What Are the Rules in Off-Leash Dog Areas in New Hampshire?

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During a recent trail walk with my two mini-bernedoodles I got into a rather large altercation with a woman and her self-proclaimed “not friendly dog.”

SOS friends – I need your opinion here.

I have two puppies: Miko (a little over a year) and Larry (a little over 7 months). Both are super sweet dogs and they are very well trained. Frequently, like yesterday, we go to a hidden off-leash dog area in Portsmouth. They usually run ahead of me, exploring the many acres of land, and come back when they hear a whistle or the words “touch” /
“heel.”

Logan Sherwood, Townsquare Media

Logan Sherwood, Townsquare Media

While we were in the woods of an area that was highlighted as “off leash,” Miko and Larry saw another dog off leash, probably 30 feet away.

As dogs do, they were quick to run over for a smell and a “howdy” to the other dog. I did the typical “mine are friendly if yours are,” which I thought was just the courteous thing to do.

After all, we were in an off-leash dog zone. Aren’t all dogs friendly here? Guess not.

Logan Sherwood, Townsquare Media

Logan Sherwood, Townsquare Media

As my dogs and I were approaching, the other woman leashed her very large dog, grabbed the dog by the collar and began screaming “mine is not friendly.” And then louder, “NOT FRIENDLY.”

Kicking her legs to create space, “Get your #%#$^*& dogs away.” This all happened in about 5 seconds.

I yelled, “touch,” and Miko, the older one, came right to my side immediately.

My 9-month-old dog, Larry, hung around the “not friendly dog” and owner for another 5-10 seconds. I yelled “touch” twice; however, I am fairly certain Larry could not hear me over the rude expletives the woman was yelling.

I whistled over the yells and he came back to me.

The ordeal was 10 seconds.

I started to do the “hey sorry, have a great day” thing but the owner seemed to want to teach me a lesson. She yelled at me as if I had let Miko and Larry have the lay of the land or as if they had tormented her dog first.

“You cannot bring your dogs here if they are not 100% recall trained,” she said. “My dog could have killed your dogs” was an actual sentence out of her mouth.

First of all, they did recall, and they did it well for their age, being yelled/kicked at, and having another dog held up in front of them like a like a piece of steak!

Second, every person who has trained a puppy knows the pup may be perfect with come, sit, stay in your room; however, when they go into the living room it is a bit harder (more distractions). When they go into the yard, even harder (MORE distractions).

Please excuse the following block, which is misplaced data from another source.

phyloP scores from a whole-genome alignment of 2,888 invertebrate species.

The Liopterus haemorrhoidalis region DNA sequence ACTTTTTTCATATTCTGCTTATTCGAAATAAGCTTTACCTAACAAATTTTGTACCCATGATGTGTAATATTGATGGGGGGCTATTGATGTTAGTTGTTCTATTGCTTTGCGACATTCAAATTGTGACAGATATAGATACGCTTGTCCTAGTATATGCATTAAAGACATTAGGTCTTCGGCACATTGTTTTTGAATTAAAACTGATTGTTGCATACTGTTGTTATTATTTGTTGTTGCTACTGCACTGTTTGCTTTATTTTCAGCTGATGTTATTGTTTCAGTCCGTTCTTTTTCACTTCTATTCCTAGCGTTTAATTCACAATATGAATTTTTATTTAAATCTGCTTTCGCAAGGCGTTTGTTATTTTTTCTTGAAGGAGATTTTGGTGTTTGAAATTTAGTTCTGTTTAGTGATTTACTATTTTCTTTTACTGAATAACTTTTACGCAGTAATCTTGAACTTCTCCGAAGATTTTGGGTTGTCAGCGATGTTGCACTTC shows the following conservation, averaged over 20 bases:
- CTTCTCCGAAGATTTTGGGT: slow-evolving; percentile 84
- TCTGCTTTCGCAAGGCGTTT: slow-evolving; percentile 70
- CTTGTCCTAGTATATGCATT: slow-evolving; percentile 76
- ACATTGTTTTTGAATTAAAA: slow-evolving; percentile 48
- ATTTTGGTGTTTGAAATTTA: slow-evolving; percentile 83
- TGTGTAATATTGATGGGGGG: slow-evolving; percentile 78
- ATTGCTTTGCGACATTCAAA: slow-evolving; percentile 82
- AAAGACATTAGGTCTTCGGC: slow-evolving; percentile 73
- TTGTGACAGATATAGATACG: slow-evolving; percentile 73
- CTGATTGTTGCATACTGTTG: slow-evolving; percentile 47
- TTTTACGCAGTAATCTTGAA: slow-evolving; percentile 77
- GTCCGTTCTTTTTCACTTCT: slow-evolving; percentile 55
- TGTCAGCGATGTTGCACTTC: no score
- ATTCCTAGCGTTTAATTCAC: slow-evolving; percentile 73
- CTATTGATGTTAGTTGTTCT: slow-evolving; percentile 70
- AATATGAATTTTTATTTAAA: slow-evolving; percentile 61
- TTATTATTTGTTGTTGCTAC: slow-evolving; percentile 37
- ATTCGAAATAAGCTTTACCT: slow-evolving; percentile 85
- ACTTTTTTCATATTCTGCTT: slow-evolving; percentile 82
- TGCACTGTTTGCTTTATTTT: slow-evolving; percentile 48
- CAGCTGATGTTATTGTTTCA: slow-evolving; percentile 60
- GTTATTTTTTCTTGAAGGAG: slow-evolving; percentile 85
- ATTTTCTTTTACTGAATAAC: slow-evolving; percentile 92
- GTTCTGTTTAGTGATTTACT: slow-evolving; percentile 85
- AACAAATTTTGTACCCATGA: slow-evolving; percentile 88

Same thing with recall training. Eventually, you need to go into the woods to do longer distance recall training for them to master it.

I’ll reiterate – Miko came back immediately. One word – “touch.” The younger one took 10 seconds. I was actually proud he ignored the dog and came to me within the 10 seconds!

And again, this was in an off-leash area.

The woman was unsatisfied by my answer and felt the need to remind me that her dog could have killed mine (the other dog probably could have based off size). That’s when I firmly picked my side.

“If your dog is not friendly, he or she should not be in an off-leash area,” I said. “If your dog attacked mine that would be on you and your dog. Not me and mine.”

We went back and forth until I waved the white flag and we went our separate ways.

I was walking back with frustration. Was I right? Should her dog have even been there? Was I wrong? Should Miko and Larry have responded faster than 10 seconds? If so, where was I going to train for that scenario again… we were there for that exact reason: distanced recall training in an off-leash area outside.

I need opinions. Tell me I am wrong. Tell me I am right. Just help me make sense of this situation.

Disclosure: After the incident, I did some research. If I was wrong and my dogs were too young or something, I would want to find the woman and apologize. What I found were varying answers.

Some dog parks in NH require dogs to be at least four months old. Some parks the age is six months old. Some off-leash dog parks require the dog to be spayed or neutered. Some do not mention that requirement at all, although usually good practice.

Some off-leash dog parks, this one we were at, in fact, identifies that dogs must be under voice control and observation at all times. An ambiguous statement, right? I would say my dogs were under my voice control as they heeled to me within 10 seconds while distracted by another dog. She would probably argue the opposite.

If you’re curious about the rules and regulations of a specific off-leash dog park in NH, you can check them out here!

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